Sakyo Komatsu* 小松左京
Sakyo Komatsu (1931–2011) is Japan’s leading writer of science fiction. In the leaping power of his imagination and the elaborateness of his technical details, he stands shoulder to shoulder with the likes of Arthur C. Clarke and James P. Hogan. As the younger science fiction writer Masaki Yamada has stated, “SF is super fiction, and space fantasy, and speculative fiction; in Japan the only person who voraciously assimilates all of these, sublates them dialectically, and remains at the same time a true writer of science fiction is Komatsu.”
Komatsu built an unassailable position for himself with the 1973 publication of Nihon chinbotsu (tr. Japan Sinks). The fantastic premise of this work is that the Japanese archipelago, known for its vulnerability to seismic tremors, is visited by a series of violent earthquakes and volcanic eruptions, and with the imminent sinking of the islands into the ocean, the Japanese people must evacuate. Although indisputably a work of science fiction, the novel was awarded the Mystery Writers of Japan Award and has been made into two different films. A sequel cowritten with Koshu Tani, Nihon chinbotsu dainibu (Japan Sinks: Part Two), was published in 2006.
The long-established publication SF Magajin (SF Magazine) chose Komatsu’s early novel Hateshinaki nagare no hate ni (At the End of the Endless Stream) as number one on its list of the “All-Time Best Ten” works of science fiction in Japan. According to Komatsu’s afterword, the work was conceived as part of a “cosmic history of the novel” extending over 20 billion years. The prologue of this epic depicts Earth in the Cretaceous period as a dinosaur hears the ringing of a peculiarly shaped golden telephone. The novel opens in present-day Japan, where the sarcophagus of a king buried on Mount Katsuragi, which was formed at the bottom of the sea in the Cretaceous period, is found to contain a metal hourglass. Sand does not fall in this hourglass; instead it is connected to glass containers in the fourth dimension. Three scientists meet their end during investigation of this hourglass, and a physicist vanishes suddenly while riding in a taxi. He is thrown into a multidimensional universe, where he becomes an agent who travels freely between past and future, breaking the taboo against time-space travel in order to bring the wisdom of the future to the past. At the beginning of the 21st century the physicist returns to his fiancée, who has become an old woman.
The novel Sayonara Jupita (Goodbye, Jupiter) is based on a screenplay Komatsu was commissioned to write by a film company seeking to produce a science fiction film in the league of Star Wars. In the 22nd century, humans are aggressively developing space and pursuing the “JS Project,” which seeks to make Jupiter into a second sun as a source of energy. When scientists melting ice on Mars uncover designs similar to the Peruvian Nazca Lines, Willem, a specialist in cosmic languages, interprets the marks as a warning from past intelligent beings of a black hole they failed to escape. The scientists confirm that in fewer than 18,000 hours―two years―the same black hole will collide with the sun. The JS Project is quickly aborted in favor of a mission to blow up Jupiter and thereby alter the sun’s orbit. In the midst of this crisis, activists opposed to space development and the destruction of nature infiltrate the project command center.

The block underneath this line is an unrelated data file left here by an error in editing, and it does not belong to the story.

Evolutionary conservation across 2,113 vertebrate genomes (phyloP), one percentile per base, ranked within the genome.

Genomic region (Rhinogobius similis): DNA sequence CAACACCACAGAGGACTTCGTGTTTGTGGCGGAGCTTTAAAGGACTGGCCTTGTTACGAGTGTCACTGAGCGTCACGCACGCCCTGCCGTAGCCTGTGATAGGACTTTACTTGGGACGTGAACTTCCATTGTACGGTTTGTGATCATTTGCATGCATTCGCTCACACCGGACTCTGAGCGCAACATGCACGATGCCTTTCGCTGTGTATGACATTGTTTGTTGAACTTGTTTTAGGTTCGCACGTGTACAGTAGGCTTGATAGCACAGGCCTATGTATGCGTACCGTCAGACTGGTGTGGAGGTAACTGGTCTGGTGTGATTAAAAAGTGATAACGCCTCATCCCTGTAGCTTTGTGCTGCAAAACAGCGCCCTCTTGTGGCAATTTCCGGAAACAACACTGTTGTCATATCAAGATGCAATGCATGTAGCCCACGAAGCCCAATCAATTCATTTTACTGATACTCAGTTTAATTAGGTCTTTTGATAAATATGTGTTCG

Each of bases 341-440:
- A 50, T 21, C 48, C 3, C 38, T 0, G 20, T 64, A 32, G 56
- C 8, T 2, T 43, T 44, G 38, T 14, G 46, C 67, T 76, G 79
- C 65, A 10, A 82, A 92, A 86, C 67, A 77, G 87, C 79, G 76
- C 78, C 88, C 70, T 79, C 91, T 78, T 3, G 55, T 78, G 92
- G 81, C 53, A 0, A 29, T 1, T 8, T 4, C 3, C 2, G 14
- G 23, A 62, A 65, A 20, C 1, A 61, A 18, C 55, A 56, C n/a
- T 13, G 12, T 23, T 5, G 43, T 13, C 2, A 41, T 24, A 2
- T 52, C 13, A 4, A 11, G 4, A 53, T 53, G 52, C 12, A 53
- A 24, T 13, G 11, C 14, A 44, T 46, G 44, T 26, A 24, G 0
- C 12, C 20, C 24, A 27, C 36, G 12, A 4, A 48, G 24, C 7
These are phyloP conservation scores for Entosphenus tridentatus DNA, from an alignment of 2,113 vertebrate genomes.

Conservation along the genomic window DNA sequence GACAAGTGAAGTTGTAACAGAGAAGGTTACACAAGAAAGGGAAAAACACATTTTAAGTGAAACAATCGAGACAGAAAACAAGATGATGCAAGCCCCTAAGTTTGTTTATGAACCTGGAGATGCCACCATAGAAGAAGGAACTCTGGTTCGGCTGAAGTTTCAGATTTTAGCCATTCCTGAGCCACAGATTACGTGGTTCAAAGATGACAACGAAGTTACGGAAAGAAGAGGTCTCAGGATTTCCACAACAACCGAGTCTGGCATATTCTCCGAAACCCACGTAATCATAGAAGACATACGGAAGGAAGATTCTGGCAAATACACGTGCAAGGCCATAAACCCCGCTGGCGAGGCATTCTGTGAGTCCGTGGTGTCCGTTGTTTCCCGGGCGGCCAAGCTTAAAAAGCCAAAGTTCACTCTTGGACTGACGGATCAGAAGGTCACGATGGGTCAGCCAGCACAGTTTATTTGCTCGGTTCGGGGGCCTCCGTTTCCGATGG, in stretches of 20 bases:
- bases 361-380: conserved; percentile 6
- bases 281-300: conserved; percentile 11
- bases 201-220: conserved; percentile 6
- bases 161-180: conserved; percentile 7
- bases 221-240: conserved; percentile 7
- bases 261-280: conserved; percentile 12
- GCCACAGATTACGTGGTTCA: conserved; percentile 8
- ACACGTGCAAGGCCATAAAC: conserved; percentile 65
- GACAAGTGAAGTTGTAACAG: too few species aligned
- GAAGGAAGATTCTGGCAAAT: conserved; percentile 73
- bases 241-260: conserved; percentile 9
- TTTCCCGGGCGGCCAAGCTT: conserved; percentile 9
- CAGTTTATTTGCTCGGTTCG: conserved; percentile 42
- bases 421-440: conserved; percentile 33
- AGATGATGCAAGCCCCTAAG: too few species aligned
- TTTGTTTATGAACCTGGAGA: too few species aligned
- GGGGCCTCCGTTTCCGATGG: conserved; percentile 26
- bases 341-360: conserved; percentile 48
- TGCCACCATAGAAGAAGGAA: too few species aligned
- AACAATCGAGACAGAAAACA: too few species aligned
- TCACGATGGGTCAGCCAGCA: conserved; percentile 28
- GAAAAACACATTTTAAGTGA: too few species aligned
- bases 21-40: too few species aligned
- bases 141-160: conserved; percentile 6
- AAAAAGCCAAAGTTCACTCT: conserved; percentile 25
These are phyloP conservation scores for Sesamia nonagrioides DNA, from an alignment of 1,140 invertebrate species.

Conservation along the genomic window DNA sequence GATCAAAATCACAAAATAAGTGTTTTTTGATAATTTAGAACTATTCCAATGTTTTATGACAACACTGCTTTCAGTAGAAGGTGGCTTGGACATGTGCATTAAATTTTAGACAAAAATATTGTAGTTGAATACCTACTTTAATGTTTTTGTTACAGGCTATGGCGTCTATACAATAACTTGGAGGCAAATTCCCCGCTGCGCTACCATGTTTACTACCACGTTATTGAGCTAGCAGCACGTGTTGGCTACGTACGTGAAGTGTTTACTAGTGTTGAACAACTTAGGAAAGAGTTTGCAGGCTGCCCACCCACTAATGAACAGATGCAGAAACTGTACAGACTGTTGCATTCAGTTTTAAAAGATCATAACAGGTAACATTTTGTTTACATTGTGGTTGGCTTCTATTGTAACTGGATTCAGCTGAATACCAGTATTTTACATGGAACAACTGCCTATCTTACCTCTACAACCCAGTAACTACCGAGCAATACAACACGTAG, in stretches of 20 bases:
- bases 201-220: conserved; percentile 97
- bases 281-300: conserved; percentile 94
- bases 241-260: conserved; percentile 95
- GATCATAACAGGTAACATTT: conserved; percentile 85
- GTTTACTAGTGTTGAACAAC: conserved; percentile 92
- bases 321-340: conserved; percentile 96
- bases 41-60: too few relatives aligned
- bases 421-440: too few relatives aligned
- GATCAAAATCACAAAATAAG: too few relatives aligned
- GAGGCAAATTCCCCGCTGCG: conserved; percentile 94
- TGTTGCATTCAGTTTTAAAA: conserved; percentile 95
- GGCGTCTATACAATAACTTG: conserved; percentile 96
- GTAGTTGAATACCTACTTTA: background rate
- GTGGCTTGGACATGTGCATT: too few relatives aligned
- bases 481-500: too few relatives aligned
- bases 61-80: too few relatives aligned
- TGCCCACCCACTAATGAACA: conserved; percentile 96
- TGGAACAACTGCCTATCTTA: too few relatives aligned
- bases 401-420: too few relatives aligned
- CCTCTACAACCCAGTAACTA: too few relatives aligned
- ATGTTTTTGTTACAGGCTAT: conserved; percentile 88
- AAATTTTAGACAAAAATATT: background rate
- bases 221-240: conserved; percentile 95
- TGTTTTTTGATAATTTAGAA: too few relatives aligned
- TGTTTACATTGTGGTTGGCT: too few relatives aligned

Shuto shoshitsu (The Capital Vanishes), which won the Japan SF Grand Prize, is a representative example of the large-scale panic novel―with political overtones―at which Komatsu excelled. In the mid-1980s, during the Cold War, a cylindrical veil 30 kilometers in diameter falls on the Tokyo metropolitan area. The capital is wrapped in clouds up to 1,000 meters in the air, communication is cut off, and the fate of the 20 million people in the affected area is unknown. As the nation ceases to function, the U.S. military swings into action as Japan’s ally, while Soviet planes violate Japanese airspace and Soviet warships head for the Far East. At an emergency meeting of the governors of the remaining prefectures, the establishment of an interim government is declared, and plans for swift elections for the House of Representatives get underway. After an investigation by an international panel of scientists, it is concluded that the clouds now being pummeled by U.S. cannonades are “a type of automatic observation device sent by an unknown civilization in outer space.” No one knows how to make it go away―in the same way no one knows how to deal with the excessive concentration of power in Tokyo.
*Hateshinaki nagare no hate ni (Hayakawa Publishing, 1966, 394 pages)
*Sayonara Jupita (Sankei Shuppan, 1982, two volumes, 309 pages and 310 pages)
*Shuto shoshitsu (Tokuma Shoten, 1985, two volumes, 283 pages and 312 pages, Japan SF Grand Prize)